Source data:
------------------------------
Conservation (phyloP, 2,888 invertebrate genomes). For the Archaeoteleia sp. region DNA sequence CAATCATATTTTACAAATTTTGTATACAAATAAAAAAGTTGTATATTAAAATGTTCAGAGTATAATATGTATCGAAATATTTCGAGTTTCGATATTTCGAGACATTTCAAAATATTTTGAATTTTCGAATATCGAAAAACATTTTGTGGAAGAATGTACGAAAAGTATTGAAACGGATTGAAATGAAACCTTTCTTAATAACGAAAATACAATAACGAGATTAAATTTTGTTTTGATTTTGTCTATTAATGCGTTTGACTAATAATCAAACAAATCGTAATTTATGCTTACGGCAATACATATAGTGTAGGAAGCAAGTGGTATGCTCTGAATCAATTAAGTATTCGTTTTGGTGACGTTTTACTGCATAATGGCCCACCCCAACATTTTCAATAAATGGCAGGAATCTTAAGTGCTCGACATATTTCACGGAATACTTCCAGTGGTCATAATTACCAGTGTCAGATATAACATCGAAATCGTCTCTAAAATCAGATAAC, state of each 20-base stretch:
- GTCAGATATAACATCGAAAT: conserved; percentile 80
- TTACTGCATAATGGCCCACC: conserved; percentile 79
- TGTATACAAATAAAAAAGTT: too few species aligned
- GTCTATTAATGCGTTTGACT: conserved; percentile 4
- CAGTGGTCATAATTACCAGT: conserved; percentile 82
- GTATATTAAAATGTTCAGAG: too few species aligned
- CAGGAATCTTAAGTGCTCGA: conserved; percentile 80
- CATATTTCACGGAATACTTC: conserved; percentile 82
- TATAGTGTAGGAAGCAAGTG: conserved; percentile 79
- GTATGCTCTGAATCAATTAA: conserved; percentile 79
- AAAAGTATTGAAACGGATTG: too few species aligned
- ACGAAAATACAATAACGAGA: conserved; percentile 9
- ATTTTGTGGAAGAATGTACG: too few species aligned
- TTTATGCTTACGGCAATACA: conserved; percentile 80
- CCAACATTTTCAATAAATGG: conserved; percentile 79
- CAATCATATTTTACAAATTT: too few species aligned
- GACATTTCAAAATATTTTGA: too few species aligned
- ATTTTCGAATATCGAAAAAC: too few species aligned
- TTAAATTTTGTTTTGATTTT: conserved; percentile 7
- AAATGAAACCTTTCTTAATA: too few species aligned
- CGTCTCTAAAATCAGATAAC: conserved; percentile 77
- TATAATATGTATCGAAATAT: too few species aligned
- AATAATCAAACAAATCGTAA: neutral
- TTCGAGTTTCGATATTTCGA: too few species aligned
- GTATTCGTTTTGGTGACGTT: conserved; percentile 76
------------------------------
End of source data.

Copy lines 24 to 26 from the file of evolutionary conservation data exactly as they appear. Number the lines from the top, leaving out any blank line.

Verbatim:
- AATAATCAAACAAATCGTAA: neutral
- TTCGAGTTTCGATATTTCGA: too few species aligned
- GTATTCGTTTTGGTGACGTT: conserved; percentile 76